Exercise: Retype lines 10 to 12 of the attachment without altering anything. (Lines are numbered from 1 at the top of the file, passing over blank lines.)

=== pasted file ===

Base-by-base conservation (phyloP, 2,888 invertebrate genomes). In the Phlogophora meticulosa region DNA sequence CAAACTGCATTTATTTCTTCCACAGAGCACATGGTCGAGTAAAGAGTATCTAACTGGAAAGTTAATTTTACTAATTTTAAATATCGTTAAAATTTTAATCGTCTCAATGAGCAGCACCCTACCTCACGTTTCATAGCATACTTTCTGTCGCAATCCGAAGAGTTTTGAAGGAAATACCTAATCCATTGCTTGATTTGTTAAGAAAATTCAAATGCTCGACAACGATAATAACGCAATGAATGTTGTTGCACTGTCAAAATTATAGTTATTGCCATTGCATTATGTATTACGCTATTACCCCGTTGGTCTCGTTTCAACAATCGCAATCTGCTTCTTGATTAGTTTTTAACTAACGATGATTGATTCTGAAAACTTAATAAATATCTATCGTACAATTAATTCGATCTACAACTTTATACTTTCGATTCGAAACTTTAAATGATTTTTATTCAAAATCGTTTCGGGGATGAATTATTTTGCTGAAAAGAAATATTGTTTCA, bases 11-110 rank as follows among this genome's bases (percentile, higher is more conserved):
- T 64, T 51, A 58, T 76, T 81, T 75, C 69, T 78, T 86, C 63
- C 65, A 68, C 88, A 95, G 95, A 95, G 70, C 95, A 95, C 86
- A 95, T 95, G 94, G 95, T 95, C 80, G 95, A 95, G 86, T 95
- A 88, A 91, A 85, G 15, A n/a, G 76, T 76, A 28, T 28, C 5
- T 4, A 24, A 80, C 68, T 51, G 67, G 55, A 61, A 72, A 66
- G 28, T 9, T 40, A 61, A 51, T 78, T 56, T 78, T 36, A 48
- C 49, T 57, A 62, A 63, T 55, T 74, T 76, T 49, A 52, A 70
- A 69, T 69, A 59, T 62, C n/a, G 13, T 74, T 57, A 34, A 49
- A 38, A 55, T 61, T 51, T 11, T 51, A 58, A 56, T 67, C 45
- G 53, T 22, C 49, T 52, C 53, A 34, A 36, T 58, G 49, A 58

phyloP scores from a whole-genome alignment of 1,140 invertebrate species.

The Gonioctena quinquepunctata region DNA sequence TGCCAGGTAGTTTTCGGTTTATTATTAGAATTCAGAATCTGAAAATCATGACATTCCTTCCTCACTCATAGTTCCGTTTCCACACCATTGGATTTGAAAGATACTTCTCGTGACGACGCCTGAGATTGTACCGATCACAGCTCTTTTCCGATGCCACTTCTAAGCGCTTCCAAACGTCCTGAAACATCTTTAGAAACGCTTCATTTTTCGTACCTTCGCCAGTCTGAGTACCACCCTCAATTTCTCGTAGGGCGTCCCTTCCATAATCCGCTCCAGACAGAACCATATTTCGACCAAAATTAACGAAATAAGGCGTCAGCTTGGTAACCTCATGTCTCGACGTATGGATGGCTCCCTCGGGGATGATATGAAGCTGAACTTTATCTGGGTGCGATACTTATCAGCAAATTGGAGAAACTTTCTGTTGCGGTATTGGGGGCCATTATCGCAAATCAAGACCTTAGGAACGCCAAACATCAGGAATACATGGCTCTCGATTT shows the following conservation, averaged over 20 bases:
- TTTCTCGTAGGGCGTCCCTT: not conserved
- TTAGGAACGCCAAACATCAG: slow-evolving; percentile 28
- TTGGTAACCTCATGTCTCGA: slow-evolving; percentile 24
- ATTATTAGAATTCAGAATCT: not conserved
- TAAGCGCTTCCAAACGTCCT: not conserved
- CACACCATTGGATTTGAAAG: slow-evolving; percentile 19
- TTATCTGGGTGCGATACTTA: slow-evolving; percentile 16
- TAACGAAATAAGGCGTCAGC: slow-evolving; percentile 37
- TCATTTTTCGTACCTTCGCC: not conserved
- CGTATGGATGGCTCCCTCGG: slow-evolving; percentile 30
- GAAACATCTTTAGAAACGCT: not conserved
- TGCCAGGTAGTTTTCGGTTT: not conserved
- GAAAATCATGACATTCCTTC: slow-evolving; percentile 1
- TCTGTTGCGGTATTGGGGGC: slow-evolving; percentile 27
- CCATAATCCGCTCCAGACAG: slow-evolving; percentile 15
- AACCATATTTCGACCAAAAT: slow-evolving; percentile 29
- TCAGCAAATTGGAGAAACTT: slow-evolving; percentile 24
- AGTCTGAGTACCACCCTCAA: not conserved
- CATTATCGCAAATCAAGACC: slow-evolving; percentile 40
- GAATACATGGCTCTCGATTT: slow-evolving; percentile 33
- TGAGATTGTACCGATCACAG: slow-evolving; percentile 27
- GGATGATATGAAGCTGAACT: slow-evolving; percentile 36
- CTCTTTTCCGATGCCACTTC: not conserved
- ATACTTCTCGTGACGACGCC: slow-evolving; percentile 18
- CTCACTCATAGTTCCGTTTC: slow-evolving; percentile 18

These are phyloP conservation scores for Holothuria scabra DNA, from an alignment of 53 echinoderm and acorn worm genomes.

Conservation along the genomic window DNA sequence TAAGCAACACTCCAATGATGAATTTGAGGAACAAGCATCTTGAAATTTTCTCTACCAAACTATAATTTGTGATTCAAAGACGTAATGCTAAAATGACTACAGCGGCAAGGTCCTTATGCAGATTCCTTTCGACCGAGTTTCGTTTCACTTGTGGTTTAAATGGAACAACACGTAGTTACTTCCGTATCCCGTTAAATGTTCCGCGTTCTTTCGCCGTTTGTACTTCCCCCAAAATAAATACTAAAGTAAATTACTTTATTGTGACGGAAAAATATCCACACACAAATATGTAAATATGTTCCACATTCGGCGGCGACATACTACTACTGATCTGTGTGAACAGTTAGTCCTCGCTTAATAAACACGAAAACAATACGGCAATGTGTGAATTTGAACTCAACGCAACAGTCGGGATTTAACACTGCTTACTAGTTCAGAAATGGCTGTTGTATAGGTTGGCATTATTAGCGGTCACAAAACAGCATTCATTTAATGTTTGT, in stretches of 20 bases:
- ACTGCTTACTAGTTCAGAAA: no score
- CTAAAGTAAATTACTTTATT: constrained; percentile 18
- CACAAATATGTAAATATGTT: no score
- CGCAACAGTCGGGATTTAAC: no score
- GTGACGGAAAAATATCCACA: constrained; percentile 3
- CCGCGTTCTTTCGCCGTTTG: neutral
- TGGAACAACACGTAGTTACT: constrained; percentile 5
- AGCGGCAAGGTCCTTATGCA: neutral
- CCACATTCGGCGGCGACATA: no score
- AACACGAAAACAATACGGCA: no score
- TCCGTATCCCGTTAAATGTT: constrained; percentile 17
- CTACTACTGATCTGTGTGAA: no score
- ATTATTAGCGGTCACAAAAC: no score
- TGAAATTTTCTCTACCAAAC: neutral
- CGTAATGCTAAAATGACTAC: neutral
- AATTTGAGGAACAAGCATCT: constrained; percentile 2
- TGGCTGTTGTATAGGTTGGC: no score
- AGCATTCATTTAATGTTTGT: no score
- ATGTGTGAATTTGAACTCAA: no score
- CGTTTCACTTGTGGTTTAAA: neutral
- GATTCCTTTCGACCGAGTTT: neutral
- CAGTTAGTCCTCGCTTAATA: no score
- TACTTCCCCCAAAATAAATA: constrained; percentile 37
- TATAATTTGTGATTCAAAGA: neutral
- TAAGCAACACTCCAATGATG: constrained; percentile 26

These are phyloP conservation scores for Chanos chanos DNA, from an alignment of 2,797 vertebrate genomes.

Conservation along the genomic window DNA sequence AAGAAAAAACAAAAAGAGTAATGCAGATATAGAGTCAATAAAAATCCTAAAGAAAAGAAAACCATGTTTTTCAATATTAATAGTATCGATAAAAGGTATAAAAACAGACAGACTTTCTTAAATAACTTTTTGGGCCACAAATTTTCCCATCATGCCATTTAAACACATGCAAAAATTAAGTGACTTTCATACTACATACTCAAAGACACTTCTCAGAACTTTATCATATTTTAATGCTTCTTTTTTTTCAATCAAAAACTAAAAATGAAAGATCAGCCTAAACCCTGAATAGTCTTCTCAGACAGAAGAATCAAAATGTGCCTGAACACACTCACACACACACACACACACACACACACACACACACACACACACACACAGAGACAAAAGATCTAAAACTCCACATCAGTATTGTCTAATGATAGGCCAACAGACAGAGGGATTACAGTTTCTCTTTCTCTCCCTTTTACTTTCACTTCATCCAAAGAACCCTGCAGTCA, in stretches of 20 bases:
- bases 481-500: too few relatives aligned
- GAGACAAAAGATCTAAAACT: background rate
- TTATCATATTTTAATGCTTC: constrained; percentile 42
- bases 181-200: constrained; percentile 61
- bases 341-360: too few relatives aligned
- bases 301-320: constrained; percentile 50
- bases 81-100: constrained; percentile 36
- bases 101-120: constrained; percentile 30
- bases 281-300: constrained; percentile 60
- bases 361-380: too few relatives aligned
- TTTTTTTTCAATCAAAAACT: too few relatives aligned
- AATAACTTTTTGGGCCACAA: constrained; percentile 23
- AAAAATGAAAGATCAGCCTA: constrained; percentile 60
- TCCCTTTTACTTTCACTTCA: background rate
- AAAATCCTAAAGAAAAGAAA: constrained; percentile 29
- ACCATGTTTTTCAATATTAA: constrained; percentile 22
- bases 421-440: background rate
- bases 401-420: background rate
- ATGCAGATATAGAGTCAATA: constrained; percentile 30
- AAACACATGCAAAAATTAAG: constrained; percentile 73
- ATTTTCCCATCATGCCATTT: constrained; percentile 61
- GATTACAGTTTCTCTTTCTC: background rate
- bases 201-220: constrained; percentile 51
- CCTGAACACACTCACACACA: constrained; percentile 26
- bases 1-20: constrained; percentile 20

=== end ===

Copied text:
- A 38, A 55, T 61, T 51, T 11, T 51, A 58, A 56, T 67, C 45
- G 53, T 22, C 49, T 52, C 53, A 34, A 36, T 58, G 49, A 58

phyloP scores from a whole-genome alignment of 1,140 invertebrate species.